Tyler Meier has been named the new executive director of the UA Poetry Center. Meier, currently the managing editor of The Kenyon Review in Ohio, will join the UA in August. A widely published poet, Meier's poetry and nonfiction have appeared in numerous national and international publications.
Applying newly developed analysis techniques to data obtained by NASA's Voyager 2 spacecraft in 1989, a team involving two UA planetary scientists discovered that weather phenomena on Uranus and Neptune are confined to the upper 680 miles of atmosphere instead of reaching deeper into the planets' interior as was previously thought.
NASA has granted final approval of the OSIRIS-REx sample return mission led by the UA. The target asteroid, uniquely interesting scientifically, is one of the most potentially hazardous objects known - it has a one-in-2,000 chance of colliding with Earth in the late 22nd century. The asteroid could hold clues to the origin of the solar system.
Countries in East Asia have long been thought of as economic powerhouses capable of pulling up the global economy. But a UA researcher and his colleagues studying such economies and the peoples' day-to-day realities say it likely isn't so and that the social impacts of neoliberal polices and practices have, in some cases, been devastating.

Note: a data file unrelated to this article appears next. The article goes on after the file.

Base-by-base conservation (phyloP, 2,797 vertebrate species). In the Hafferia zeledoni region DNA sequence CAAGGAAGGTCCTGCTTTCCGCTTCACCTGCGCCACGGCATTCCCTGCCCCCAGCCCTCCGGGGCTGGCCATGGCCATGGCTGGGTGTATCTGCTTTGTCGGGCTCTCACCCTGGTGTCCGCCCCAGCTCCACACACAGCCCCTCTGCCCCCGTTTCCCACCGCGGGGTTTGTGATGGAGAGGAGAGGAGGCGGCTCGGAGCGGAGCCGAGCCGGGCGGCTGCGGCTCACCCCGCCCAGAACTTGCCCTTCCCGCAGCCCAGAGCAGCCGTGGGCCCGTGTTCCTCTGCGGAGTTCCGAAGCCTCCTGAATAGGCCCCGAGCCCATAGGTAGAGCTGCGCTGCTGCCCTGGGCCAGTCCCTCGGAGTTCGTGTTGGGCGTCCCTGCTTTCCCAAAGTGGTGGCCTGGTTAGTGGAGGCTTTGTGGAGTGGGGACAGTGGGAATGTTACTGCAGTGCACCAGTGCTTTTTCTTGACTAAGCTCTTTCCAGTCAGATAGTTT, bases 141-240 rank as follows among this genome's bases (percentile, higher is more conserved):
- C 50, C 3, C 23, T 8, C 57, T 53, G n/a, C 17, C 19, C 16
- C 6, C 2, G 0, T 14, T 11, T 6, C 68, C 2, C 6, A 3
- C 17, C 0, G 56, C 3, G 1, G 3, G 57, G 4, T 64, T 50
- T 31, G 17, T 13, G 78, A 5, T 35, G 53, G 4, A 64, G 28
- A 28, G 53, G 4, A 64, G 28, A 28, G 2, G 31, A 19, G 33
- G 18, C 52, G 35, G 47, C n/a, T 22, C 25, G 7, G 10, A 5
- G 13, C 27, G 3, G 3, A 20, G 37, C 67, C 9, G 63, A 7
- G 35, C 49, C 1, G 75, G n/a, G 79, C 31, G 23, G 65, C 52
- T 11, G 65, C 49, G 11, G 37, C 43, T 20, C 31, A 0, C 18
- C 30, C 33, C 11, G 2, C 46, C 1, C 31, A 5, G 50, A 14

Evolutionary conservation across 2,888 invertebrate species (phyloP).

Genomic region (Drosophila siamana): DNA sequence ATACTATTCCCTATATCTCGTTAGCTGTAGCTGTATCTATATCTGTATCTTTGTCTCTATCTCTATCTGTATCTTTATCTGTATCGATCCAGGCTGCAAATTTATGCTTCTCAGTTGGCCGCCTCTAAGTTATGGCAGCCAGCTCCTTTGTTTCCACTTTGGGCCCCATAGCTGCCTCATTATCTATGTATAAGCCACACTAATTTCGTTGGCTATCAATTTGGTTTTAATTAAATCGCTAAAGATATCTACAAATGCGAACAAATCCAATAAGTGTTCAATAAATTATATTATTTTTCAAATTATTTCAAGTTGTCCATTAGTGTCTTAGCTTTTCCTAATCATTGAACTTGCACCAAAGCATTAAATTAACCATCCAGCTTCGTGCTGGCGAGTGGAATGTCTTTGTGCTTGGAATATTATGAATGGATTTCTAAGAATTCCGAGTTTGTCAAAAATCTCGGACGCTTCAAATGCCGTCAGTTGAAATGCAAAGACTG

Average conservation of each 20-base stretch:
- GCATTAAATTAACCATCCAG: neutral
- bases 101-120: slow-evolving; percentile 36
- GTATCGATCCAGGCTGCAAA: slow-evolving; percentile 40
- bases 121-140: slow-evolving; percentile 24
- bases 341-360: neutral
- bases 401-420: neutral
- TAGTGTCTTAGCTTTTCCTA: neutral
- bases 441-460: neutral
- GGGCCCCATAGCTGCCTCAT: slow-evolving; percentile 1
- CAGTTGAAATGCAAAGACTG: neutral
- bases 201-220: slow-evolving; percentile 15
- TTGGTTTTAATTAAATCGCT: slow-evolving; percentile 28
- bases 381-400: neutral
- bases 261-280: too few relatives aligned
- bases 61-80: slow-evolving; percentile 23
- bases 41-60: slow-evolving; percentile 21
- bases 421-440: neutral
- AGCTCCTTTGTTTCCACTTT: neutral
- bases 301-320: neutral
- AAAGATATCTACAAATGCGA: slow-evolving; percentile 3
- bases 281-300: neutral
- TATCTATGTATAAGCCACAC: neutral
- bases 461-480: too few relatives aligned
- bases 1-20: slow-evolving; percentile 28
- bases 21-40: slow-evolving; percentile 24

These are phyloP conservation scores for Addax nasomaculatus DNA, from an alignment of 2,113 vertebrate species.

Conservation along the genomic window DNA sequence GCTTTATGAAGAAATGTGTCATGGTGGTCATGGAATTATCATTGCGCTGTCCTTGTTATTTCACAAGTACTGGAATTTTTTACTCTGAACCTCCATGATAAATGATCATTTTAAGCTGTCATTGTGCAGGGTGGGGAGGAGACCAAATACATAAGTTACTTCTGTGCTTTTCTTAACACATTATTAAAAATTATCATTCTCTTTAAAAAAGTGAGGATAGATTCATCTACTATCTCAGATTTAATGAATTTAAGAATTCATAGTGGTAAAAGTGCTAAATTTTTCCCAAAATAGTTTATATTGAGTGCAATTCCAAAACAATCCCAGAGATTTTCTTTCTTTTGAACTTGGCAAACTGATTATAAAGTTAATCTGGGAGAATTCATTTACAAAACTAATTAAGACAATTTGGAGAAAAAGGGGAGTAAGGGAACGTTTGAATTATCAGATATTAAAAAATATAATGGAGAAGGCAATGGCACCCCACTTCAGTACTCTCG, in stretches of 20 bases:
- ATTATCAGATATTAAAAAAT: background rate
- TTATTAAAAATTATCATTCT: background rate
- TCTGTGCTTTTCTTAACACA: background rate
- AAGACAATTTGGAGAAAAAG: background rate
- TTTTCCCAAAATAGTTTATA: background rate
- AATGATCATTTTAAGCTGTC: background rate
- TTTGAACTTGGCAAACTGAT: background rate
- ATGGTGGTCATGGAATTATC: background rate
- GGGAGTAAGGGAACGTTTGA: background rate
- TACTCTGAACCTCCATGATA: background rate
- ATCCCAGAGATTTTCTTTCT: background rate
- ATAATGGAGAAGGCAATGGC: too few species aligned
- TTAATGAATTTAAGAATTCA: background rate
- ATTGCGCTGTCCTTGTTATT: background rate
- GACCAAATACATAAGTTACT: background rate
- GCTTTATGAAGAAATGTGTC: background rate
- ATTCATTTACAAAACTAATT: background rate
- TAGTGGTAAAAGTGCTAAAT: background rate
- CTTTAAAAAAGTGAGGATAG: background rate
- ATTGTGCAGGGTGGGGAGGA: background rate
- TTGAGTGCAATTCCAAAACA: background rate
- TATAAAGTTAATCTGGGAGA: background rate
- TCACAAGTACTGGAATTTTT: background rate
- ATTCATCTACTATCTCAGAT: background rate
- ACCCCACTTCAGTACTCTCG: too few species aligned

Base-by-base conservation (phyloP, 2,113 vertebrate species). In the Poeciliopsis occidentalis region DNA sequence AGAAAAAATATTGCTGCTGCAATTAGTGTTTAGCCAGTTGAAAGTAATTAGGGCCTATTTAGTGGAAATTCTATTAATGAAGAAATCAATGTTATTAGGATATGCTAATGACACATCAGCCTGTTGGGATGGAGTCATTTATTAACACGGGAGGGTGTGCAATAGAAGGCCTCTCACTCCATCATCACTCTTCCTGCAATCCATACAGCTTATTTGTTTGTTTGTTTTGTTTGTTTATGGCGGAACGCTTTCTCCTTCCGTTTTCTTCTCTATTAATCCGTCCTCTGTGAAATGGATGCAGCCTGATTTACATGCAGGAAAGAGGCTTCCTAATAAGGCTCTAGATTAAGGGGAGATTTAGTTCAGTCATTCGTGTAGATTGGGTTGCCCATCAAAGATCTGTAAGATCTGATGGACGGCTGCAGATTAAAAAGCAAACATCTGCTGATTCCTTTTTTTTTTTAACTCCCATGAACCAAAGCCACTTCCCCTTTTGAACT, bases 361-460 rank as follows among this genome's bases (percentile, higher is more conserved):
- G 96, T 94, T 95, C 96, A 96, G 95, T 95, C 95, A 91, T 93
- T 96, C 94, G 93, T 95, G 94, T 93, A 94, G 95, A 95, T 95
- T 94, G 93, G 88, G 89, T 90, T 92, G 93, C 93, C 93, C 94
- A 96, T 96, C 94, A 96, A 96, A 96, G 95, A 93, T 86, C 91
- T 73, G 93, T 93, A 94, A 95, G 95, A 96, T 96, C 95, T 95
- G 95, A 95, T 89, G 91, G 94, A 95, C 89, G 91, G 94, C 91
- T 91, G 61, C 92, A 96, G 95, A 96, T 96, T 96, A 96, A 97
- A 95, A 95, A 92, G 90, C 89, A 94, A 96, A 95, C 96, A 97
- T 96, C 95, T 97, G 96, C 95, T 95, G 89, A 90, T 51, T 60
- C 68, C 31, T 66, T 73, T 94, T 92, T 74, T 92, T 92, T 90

Taking before and after pictures of the Martian terrain, researchers with the UA-led HiRISE camera have identified nearly 250 fresh impact craters on the Red Planet. The results provide scientists with a better yardstick to estimate how frequently craters are blasted on Mars, allowing them to assess recently formed features with greater accuracy.
The UA Eller College of Management's internationally recognized MBA program will be available online beginning this fall. Applications for the program now are being accepted. With a focus on innovation, application and communication, the Eller MBA experience is designed to give graduates what they need to effectively lead in today's changing global marketplace.
UA genomics experts have helped decipher the DNA of the carnivorous bladderwort. This genome is the smallest ever sequenced from a higher plant, and scientists say that nearly all of it - 97 percent - comprises genes that code for proteins, suggesting the majority of noncoding DNA may not be crucial for complex life.
The UA's Dennis Ray will lead the effort of breeding guayule, a rubber-producing plant suited for arid environments, to achieve higher yields and reduced harvest cycle time. Tech Launch Arizona, a technology commercialization center at the UA, assisted with the UA partnership with Yulex Corporation, which is providing the grant.
Fifty UA College of Medicine-Phoenix students were conferred with their medical degrees at ceremonies on May 8 in the third graduation for the downtown Phoenix medical school. The college, which has graduated 114 physicians in three years toward addressing Arizona's doctor shortage, opened in 2007.
More than 5,700 undergraduates just earned UA degrees, and while the job market is starting to look up, it remains competitive. For those still looking for jobs, a variety of UA Career Services resources continue to be available, including online job postings, career fairs, seminars, career counseling and more.